Earlier this year we had a fake controversy over an innocent variant cover for the Powerpuff Girls. A cover I liked and when I heard the complaints of ONE MAN got it pulled I decided to speak out on it. The fall out was interesting, I was threatened with a lawsuit over… who knows, voicing MY opinion? I also lost a ‘Facebook friend’ over it. It was the guy who complained. Go figure.
Well, as much as I’d hoped that was a one time thing it appears that some people have learned the wrong lesson from that situation. The lesson: If I don’t like a cover I can complain and hopefully get it pulled so no one can enjoy it. Yeah, loud mouthed crybabies are like that.
Okay, before I go further I have to put the usual disclaimer here because, well, if there is going to be heat for this then I want it to be known that this entire column is my opinion and mine alone. No one associated with Comic Booked, from fellow writers to editors to advertisers, share in this column. You have beef? Bring it to me.
So, this month saw the release of the variant cover for Spider-Woman #1. I admit when I saw the cover the only thought in my mind was I liked it more than the regular cover because, well, I can’t stand Greg Land’s tracing… oops, I mean ‘art style’ (my opinion, folks). So, since I was going to have to get this book due to it being a part of the massive Spider-Verse event I decided I was going to get the variant rather than the standard cover. That was my only thought. I saw it, liked it, didn’t give it a second thought and moved on.
Imagine my shock when I heard some group I’ve never heard of called The Mary Sue raised a stink over this cover.
Oh, I’m sorry, let me share with you this supposedly offensive cover. Be warned, if you are thin skinned or for some reason look at comic book characters in a sexual way (if you do that you can just stop reading now, you freak) then, well, if you look you can’t be offended:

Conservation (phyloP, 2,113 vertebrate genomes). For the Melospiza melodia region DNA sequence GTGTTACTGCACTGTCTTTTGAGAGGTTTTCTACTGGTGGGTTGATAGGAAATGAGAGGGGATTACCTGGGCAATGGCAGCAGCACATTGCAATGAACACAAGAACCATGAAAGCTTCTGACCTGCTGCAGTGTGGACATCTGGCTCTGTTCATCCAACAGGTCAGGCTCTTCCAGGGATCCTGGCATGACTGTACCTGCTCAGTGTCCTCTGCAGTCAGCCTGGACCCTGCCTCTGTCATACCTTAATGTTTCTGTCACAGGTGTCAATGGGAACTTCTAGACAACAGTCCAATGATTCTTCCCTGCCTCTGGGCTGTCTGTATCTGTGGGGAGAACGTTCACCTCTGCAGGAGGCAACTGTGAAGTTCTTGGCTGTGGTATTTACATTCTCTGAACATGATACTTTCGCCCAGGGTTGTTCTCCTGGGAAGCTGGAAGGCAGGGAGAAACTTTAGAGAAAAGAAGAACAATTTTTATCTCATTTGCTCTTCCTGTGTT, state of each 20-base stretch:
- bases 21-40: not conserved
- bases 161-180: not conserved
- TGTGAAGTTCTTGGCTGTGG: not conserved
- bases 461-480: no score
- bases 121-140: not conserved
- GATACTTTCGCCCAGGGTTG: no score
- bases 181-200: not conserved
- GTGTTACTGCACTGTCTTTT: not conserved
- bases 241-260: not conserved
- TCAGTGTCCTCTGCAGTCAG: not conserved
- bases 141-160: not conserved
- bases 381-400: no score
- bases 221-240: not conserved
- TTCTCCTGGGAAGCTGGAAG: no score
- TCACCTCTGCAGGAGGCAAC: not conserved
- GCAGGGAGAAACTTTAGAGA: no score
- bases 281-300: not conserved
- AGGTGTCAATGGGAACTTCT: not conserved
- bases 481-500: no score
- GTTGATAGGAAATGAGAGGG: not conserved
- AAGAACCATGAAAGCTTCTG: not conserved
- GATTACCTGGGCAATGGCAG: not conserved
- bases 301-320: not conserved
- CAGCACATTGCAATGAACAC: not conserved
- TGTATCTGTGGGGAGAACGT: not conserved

Looks like Spider-Woman crawling up to the roof of a building to me.
Now, how these people at The Mary Sue thought this cover “is what we talk about when we ask comic publishers not to actively offend their paying (or potentially paying) customers” is beyond me. I don’t find anything offensive about this cover because, well… there is NOTHING offensive about it. The fact that this unknown group of busy bodies has made a name for itself by complaining about a common pose is offensive.
What? You want to see examples of how this is common? Okay, and if you, The Mary Sue people, read this, I take great pleasure in schooling you on common Spider-Poses:
And not ONE person complained about these covers. It makes me wonder about people, though. They don’t like seeing a strong female character in a popular pose yet have no problem seeing a male character in the exact same pose with as much detail on the butt. If you ask me, that makes people like those at The Mary Sue the real sexists here. Honestly, they are complaining about nothing and I would invite them to kindly shut up and stop trying to raise a fuss over something that simply isn’t wrong or offensive. Please!